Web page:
I agree w/ Timothy on the front player always have to try to intercept a smash return, so he/she should stand in the direction of the smash. Thus he is standing somehow in the centre of the anticipated smash return from the receiver.
It is also true that it is harder to return smash cross-court, only advance players can do it well and not often played.
As with all discussion pertaining to what you see professional players do, it's important to understand that they use strategies that are sometimes difficult for recreational players to implement. In this case, the front player is able to stand directly in line with his rear-court partner because the rear-court player presumably has enough power in his smash to make a cross-court reply very difficult - as a result, the front player can take advantage of this fact by moving in line with a straight reply.
If you were playing recreationally and your partner can't smash hard, this strategy may backfire if your opponent is good at defending.
With a smash that fast, it's more likely that the block or lift will come back straight as opposed to cross court. The front player stands on the same side as the smashing player so that they can get the net kill after a (hopefully) weak same-side return from the defender.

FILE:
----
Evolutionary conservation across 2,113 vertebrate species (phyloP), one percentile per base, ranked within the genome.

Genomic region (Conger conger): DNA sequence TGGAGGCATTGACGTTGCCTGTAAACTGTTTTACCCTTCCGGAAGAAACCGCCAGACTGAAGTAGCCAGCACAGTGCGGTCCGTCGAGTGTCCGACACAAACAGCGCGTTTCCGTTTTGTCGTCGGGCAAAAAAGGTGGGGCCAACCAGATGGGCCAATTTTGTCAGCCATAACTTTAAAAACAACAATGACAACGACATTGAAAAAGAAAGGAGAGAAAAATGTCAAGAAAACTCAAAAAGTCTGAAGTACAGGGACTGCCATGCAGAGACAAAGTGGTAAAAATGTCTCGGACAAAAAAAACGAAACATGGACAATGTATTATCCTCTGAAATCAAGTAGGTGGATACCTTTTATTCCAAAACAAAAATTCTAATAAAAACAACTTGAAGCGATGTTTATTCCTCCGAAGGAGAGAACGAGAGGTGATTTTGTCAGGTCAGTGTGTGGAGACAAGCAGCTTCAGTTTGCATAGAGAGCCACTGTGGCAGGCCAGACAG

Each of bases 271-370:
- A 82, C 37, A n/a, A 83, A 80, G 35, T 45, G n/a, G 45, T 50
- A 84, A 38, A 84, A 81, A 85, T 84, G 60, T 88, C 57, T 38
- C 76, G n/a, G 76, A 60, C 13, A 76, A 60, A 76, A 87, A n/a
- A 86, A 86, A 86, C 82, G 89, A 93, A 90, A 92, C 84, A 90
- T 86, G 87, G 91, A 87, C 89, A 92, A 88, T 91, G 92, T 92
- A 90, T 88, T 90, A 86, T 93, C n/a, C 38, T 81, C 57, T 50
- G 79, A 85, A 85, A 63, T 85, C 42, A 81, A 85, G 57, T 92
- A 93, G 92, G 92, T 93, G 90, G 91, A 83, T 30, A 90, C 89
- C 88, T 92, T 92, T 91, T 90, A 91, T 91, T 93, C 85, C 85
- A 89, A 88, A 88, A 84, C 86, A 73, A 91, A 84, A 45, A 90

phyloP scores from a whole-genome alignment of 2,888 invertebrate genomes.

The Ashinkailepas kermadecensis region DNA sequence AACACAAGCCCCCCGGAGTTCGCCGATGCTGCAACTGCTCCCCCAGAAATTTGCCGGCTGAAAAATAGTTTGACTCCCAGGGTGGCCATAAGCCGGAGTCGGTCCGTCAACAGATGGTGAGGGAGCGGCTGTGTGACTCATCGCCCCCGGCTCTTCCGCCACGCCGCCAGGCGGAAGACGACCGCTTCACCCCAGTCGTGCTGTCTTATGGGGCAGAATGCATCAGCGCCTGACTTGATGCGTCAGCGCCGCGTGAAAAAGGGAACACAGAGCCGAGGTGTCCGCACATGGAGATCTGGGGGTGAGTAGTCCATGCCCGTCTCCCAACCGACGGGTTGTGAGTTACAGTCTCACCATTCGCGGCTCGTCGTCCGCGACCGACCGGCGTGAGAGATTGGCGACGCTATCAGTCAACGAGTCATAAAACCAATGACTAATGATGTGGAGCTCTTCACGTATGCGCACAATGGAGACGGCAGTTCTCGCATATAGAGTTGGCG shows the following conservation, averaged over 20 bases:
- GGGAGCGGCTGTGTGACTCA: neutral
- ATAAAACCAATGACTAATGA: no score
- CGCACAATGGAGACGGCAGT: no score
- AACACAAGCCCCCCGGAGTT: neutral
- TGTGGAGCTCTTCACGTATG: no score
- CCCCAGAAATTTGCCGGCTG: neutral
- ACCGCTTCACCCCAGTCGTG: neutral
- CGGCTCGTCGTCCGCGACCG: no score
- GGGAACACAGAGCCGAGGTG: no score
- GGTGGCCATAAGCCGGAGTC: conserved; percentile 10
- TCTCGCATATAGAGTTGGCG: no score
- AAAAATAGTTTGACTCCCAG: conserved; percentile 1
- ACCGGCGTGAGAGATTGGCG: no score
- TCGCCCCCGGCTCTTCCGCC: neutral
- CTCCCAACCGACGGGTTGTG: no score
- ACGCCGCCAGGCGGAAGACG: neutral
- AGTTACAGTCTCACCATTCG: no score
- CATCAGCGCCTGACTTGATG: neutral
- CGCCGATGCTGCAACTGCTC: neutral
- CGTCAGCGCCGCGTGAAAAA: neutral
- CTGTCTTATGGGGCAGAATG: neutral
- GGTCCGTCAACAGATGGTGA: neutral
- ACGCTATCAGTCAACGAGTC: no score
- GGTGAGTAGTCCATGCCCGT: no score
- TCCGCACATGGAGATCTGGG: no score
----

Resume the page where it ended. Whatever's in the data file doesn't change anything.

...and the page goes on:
The other thing noone has mentioned yet is that the straight block is the fastest shot the defender can play. If they block cross-court then the shuttle has to travel a greater distance, so the net player has more time to intercept the shot.
For club level play, if your partner's smash isn't so powerful then you won't stand so far across, but you should still be a little bit off centre so that you're ready for that fast response.
to elaborate the above, here is the table of 4 scenarios:
[TD]standing on smasher side[/TD]
[TD]standing not on smasher side[/TD]
[TD]fast shot. fast receive. good[/TD]
[TD]fast shot, slow receive. bad[/TD]
[TD]slower shot, slower receive. ok[/TD]
[TD]slower shot, fast receive. but not
need to be fast.[/TD]
so as you can see, it is more advantageous to be standing at the smasher's side of the court